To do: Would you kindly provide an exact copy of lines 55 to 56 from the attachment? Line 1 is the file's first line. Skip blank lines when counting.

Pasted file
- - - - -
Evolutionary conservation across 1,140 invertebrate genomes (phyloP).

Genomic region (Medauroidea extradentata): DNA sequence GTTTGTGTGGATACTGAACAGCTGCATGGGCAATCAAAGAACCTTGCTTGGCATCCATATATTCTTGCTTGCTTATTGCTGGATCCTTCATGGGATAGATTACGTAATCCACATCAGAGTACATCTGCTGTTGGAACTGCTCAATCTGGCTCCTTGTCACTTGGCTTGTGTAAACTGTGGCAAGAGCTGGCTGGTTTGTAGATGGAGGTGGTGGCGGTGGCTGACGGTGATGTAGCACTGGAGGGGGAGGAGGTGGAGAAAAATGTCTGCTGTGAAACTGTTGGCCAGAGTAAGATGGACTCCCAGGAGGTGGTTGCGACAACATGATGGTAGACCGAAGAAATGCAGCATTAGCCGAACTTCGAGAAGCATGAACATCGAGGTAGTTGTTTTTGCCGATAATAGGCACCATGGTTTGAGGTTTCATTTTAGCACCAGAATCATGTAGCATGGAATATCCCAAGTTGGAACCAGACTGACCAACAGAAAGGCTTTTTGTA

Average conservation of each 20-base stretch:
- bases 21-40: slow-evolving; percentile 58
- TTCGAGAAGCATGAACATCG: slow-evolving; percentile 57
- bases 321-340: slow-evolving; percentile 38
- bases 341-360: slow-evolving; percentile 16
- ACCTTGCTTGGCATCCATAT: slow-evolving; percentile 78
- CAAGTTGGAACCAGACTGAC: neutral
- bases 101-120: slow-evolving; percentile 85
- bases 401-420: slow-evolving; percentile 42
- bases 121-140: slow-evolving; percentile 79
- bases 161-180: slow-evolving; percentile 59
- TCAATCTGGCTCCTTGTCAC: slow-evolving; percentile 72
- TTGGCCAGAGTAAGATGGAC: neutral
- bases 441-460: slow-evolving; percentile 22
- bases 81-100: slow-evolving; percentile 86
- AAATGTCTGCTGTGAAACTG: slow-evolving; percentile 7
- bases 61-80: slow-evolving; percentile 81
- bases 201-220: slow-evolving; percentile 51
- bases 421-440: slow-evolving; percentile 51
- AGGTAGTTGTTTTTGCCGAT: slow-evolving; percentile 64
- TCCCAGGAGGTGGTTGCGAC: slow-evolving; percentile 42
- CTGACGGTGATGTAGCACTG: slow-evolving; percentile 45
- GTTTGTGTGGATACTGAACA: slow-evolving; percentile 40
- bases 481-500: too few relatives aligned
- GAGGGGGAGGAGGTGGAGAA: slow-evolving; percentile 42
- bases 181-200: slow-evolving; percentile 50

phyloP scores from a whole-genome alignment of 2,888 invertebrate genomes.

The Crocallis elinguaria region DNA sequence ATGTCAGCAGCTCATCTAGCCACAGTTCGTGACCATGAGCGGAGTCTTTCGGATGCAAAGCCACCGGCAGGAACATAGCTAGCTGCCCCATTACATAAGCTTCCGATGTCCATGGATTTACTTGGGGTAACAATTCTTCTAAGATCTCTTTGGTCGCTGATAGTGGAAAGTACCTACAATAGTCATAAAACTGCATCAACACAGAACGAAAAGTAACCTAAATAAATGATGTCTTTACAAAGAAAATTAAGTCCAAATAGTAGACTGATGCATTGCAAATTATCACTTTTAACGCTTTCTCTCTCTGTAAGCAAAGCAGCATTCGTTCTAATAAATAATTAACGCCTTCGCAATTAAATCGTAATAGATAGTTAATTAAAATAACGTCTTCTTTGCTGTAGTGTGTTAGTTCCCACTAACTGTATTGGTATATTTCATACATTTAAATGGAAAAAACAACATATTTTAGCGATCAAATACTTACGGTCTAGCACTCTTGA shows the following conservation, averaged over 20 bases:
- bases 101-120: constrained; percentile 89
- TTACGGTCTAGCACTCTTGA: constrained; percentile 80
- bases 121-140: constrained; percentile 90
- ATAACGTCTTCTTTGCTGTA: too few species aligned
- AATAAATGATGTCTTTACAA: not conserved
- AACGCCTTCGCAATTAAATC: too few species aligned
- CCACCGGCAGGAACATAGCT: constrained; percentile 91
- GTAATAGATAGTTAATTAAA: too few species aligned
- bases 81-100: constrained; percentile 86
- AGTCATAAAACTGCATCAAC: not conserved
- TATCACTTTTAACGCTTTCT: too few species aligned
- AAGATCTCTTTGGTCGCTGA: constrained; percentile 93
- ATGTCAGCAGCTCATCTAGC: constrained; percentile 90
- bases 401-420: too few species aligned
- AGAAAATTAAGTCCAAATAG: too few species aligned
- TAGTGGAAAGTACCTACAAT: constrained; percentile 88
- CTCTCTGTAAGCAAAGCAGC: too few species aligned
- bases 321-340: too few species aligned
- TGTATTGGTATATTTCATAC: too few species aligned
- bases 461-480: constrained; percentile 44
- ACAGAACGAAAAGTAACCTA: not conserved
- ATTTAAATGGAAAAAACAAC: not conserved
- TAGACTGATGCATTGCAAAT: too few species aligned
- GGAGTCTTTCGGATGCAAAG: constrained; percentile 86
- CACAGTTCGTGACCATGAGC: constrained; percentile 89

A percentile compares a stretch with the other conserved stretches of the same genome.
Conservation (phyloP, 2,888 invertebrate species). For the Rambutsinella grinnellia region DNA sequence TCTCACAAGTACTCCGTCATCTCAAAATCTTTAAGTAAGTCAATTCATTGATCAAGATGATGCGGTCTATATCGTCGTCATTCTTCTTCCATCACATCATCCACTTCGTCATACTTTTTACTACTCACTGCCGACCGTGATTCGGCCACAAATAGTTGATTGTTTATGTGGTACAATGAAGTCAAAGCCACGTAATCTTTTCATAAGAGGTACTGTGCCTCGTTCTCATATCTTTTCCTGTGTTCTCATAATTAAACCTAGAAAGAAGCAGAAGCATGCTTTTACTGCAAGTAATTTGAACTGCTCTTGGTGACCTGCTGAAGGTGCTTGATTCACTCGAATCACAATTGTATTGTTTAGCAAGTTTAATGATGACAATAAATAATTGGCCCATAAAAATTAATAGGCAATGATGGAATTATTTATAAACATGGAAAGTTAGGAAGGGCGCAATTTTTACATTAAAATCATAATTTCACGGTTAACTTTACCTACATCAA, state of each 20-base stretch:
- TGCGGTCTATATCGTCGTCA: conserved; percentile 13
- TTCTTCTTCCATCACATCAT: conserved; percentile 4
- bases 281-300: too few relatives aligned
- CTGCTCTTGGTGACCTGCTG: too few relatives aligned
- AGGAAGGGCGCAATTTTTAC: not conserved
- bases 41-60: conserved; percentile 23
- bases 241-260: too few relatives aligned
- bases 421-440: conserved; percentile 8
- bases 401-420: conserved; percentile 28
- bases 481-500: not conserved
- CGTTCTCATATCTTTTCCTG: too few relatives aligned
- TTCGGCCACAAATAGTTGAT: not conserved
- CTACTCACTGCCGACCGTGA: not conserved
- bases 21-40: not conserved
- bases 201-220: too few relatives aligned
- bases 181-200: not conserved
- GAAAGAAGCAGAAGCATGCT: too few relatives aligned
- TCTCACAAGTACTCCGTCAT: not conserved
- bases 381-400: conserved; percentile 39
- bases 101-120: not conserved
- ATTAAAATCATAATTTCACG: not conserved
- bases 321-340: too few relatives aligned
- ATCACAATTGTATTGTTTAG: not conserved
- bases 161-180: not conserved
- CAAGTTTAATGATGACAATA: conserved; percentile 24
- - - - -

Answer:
- CACAGTTCGTGACCATGAGC: constrained; percentile 89

A percentile compares a stretch with the other conserved stretches of the same genome.